Despite Zuckerman’s decision to go it alone on the Instagram deal, intellectual property counsel play an increasingly important role in mergers and acquisitions (M&A). M&A used to be the domain of corporate lawyers, and corporate lawyers still typically lead M&A transaction teams, but it’s now common to see intellectual property counsel from both sides working as part of the team to draft and negotiate the intellectual property aspects of the agreement. That is as it should be.
Even outside the technology sector, technology and intellectual property assets are a significant part of nearly every company’s value. Intellectual property claims also pose some of the most serious risks faced by modern business enterprises.
A merger, acquisition, or asset sale will itself give rise to intellectual property risks that can disrupt a company’s ongoing operations in several ways. For example, as a result of the transaction, companies can lose their rights to use mission critical software or technology licensed from third parties, former employees and contractors may claim rights to key intellectual property assets, and competitors and patent trolls may attempt to exploit the transaction by raising claims of patent infringement after the deal is announced.
Buyers rely on their intellectual property counsel
- to help assess the value and strength of a company’s intellectual property assets,
- to identify and evaluate the risk of intellectual property claims against the company,
- to evaluate the effect that the transaction itself will have on the company’s ongoing operations, and
- to help ensure that they receive unencumbered title to the intellectual property assets that they acquire.
Sellers in turn rely on their intellectual property counsel
- to ensure they have made adequate disclosure of any known intellectual property issues,
- to help assuage any concerns raised by the buyer, and
- to reduce the risk that the buyer will either refuse to close the transaction after it is announced or bring indemnification claims against the seller after the deal has closed.
The intellectual property provisions of the merger agreement are the primary tools that counsel have at their disposal to perform those critical functions. Thus, intellectual property counsel should be thoroughly familiar with, and actively engaged in, the drafting and negotiation of those sections of the merger or acquisition agreement. For the basics an IP attorneys needs to know about M&A agreements, check out my next blog post.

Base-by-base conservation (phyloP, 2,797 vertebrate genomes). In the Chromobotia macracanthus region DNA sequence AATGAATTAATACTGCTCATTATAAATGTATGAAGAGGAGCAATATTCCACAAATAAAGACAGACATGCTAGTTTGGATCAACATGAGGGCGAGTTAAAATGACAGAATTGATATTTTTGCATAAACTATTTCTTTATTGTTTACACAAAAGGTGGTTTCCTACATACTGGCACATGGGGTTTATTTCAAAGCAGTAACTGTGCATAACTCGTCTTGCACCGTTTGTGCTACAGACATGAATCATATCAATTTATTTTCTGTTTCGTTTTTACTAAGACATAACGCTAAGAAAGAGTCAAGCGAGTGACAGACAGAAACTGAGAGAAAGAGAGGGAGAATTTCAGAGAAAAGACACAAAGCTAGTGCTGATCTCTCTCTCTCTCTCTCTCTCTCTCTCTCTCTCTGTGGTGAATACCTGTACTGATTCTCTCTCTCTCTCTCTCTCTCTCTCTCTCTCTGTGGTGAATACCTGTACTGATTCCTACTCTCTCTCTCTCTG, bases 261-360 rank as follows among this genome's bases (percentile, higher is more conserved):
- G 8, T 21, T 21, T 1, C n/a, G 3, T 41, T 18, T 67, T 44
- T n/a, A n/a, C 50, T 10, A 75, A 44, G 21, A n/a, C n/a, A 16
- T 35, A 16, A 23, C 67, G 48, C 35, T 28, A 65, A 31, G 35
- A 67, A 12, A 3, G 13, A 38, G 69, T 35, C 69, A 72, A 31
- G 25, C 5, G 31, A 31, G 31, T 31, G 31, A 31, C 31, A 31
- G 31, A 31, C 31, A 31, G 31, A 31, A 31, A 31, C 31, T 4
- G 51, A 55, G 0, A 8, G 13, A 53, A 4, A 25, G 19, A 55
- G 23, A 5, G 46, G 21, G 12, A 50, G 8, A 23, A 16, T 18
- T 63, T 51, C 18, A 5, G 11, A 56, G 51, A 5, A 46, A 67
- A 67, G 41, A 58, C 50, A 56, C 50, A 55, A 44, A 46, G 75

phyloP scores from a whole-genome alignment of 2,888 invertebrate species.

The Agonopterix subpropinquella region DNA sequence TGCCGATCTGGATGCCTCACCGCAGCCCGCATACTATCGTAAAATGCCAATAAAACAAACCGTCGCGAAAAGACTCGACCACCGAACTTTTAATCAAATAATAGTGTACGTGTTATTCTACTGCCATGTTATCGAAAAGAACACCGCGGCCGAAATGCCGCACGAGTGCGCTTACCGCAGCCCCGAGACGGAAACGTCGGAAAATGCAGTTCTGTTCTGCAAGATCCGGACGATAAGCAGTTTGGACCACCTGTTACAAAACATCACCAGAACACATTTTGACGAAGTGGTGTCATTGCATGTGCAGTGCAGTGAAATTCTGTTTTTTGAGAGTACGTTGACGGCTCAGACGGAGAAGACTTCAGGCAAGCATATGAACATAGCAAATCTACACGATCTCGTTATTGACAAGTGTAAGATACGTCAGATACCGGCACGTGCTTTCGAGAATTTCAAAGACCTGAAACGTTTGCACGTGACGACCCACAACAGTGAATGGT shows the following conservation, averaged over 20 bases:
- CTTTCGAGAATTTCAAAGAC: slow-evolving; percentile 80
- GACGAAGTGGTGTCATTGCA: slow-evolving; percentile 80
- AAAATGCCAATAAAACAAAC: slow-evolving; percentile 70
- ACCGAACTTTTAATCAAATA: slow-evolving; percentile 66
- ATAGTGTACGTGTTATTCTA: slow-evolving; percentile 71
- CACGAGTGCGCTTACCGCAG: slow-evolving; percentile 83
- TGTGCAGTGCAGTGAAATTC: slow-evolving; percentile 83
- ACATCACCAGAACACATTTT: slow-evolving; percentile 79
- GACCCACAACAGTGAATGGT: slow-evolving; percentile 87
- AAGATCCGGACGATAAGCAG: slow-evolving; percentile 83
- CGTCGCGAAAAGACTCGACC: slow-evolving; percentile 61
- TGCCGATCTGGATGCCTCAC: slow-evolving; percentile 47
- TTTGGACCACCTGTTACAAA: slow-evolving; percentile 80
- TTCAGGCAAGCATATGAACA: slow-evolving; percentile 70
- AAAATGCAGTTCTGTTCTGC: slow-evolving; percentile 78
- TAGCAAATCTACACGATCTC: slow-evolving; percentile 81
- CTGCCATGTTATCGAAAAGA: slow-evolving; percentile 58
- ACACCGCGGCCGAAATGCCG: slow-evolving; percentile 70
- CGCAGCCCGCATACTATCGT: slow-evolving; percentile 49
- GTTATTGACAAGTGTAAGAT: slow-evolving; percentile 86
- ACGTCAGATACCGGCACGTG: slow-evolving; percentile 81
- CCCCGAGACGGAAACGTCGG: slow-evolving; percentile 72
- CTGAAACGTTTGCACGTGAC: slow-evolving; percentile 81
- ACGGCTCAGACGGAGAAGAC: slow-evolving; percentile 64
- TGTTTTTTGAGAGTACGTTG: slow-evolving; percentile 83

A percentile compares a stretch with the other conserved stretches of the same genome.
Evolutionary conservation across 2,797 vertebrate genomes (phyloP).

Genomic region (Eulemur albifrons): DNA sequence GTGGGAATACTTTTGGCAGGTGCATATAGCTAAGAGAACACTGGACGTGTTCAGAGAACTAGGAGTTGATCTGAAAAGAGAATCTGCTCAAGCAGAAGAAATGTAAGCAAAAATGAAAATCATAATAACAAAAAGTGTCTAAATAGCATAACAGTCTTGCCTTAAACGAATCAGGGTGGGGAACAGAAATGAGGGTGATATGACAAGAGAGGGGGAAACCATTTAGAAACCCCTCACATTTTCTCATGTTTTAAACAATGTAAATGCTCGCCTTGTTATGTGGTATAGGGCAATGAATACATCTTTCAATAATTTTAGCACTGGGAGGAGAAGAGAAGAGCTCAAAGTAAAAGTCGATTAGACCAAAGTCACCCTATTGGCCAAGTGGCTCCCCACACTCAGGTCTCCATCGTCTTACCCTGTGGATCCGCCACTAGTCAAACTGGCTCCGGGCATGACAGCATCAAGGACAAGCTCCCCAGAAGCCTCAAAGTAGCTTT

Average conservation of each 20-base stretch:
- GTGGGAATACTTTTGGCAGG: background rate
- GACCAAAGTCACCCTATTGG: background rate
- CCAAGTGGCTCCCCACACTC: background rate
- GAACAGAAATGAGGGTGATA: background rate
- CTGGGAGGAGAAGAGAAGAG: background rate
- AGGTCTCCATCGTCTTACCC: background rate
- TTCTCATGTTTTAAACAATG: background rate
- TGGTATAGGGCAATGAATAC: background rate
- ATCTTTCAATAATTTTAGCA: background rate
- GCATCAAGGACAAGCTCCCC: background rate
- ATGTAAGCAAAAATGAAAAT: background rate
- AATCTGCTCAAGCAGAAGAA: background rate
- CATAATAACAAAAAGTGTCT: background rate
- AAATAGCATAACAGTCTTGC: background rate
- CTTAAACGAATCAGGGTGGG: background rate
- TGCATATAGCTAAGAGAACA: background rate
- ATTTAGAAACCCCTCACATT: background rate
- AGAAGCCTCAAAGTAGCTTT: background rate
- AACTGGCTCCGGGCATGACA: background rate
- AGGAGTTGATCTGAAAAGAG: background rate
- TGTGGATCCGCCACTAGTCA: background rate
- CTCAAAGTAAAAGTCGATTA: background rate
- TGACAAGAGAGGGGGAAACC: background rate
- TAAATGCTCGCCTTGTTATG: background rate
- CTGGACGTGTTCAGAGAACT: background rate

It’s also important that intellectual property counsel understand the context of the transaction, the business justification, and the core issues that are likely to be encountered to tailor the intellectual property representations and warranties appropriately and to avoid inadvertent requests for disclosure that could harm the buyer or seller. For example, a detailed disclosure on known infringement of the seller’s intellectual property rights could be used to support defenses of estoppel and laches if the buyer ever decides to enforce its intellectual property rights. It is therefore important for intellectual property counsel to be intimately involved with and integrated into the transaction team and to take ownership of the intellectual property aspects of the transaction.
If you are handling an M&A transaction, you’ll need CEB’s Intellectual Property in Business Transactions, with an entire chapter (Chapter 7) dedicated to intellectual property issues in M&A agreements. This chapter includes and explains the typical intellectual property clauses in the primary forms of M&A agreements and provides practical tools and techniques for drafting and negotiating those clauses from the perspective of intellectual property counsel for both buyers and sellers.
Also check out CEB’s Sales and Mergers of California Businesses for complete forms of business acquisition and merger agreements and general discussion of M&A transactions, and the article California Law Issues for the M&A Lawyer in the Spring 2012 issue of CEB’s California Business Law Practitioner.
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